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Remembering a legend: Tucson remembers late civil rights leader, Betty Liggins

TUCSON – Back in 1960, Betty Liggins was a mail carrier in Chicago.

If you asked her then if she thought she would be an instrumental person in civil rights, not only in Tucson but the entire nation, she may have not believed you.

But now, nearly 60 years later, her impact can be felt across the United States.

“When I say feisty, she was always up for whatever that fight was,” Annie Sykes, a friend of Liggins said. “She wasn’t going to be backing down.”

Liggins passed away in a nursing home on May 8 at the age of 88 years old.

The community activist was also a nurse practitioner and someone who marched with Dr. Martin Luther King Jr. Liggins left Chicago to relocate to Tucson and taught at the University of Arizona.

Sykes says Liggins opened and managed at least four different clinics in Tucson to help battle drugs and gangs.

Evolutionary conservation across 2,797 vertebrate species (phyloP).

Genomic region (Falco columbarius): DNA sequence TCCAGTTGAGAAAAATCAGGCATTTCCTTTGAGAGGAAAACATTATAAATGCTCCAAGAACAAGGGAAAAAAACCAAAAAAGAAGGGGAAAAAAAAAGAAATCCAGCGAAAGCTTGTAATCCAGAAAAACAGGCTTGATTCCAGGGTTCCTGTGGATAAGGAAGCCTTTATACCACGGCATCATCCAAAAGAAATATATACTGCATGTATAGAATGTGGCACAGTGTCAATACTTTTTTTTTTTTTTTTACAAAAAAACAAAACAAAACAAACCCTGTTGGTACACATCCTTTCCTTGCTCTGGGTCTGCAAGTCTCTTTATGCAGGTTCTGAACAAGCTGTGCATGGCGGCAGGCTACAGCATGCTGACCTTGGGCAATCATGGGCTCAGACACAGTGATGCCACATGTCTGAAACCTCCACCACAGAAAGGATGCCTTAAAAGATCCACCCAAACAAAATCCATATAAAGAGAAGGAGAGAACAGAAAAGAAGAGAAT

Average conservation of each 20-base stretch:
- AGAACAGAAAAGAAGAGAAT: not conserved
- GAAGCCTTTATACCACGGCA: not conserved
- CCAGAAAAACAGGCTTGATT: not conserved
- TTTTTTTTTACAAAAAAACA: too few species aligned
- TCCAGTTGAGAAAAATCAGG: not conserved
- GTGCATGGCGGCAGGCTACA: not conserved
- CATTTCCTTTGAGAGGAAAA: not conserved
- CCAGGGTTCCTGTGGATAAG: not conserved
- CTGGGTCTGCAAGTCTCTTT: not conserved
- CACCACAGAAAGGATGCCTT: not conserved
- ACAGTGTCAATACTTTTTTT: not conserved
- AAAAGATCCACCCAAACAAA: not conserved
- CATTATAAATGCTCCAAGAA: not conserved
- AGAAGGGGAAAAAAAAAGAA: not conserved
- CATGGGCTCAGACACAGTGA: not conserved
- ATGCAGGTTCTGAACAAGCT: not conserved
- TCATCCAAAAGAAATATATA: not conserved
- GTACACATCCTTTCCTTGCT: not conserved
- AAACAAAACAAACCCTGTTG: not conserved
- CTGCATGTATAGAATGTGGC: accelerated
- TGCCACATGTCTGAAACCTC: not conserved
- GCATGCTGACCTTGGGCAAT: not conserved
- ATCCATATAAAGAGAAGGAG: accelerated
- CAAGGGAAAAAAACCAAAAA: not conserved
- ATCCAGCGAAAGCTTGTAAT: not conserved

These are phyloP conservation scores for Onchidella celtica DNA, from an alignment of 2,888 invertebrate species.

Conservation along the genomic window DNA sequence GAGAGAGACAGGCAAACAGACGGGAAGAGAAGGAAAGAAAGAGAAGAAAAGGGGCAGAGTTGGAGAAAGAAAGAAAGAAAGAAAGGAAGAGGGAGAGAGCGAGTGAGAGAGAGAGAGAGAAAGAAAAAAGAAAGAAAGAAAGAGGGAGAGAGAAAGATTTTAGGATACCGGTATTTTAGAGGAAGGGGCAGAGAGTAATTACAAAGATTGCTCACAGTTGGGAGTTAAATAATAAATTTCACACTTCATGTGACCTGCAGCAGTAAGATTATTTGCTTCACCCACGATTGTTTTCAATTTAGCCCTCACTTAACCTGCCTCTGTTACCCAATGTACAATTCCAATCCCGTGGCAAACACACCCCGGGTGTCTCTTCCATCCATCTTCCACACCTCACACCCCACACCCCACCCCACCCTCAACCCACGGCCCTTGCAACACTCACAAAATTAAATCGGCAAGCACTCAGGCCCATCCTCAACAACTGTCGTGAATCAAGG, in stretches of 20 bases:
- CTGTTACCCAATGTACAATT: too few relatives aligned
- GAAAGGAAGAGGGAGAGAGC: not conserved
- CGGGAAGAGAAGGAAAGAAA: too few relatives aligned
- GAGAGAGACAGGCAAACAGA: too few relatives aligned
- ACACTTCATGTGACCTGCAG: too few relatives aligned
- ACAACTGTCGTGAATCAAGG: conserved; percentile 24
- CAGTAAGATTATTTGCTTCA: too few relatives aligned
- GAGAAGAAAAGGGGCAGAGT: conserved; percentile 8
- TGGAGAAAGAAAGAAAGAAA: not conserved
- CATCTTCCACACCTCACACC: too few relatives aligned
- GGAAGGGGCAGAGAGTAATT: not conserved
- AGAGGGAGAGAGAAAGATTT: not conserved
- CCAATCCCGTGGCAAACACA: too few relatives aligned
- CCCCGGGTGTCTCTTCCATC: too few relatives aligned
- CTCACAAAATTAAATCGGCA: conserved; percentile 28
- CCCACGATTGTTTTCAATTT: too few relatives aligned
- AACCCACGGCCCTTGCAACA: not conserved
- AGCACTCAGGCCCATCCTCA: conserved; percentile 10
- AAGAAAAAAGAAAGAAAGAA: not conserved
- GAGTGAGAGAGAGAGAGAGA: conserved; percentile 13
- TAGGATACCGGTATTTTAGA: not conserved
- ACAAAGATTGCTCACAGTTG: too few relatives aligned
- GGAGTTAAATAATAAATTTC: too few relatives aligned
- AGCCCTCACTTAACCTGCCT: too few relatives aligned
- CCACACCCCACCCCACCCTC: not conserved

“She has given contributions to many, many organizations, regardless or race gender or color,” Sykes said. “Betty is well known in the community throughout.”

Liggins belonged to a number of organizations as well. Skykes says up until her 80s. She was very much involved in the community.

“She has giant shoes,” Sykes said. “I don’t know if someone can fit the shoes she is leaving behind and will always be remembered by the community here.”

A memorial service is being held for Liggins at 11 a.m. on May 23 at Rising Star MBC, 2800 E. 36th Street.

EDITOR’S NOTE: News 4 Tucson’s Priscella Casper contributed to this story.

Anthony Victor Reyes

Anthony Victor Reyes

Anthony Victor Reyes is the lead digital content producer at News 4 Tucson. The award-winning journalist previously worked as a community reporter in Jasper County, Iowa.
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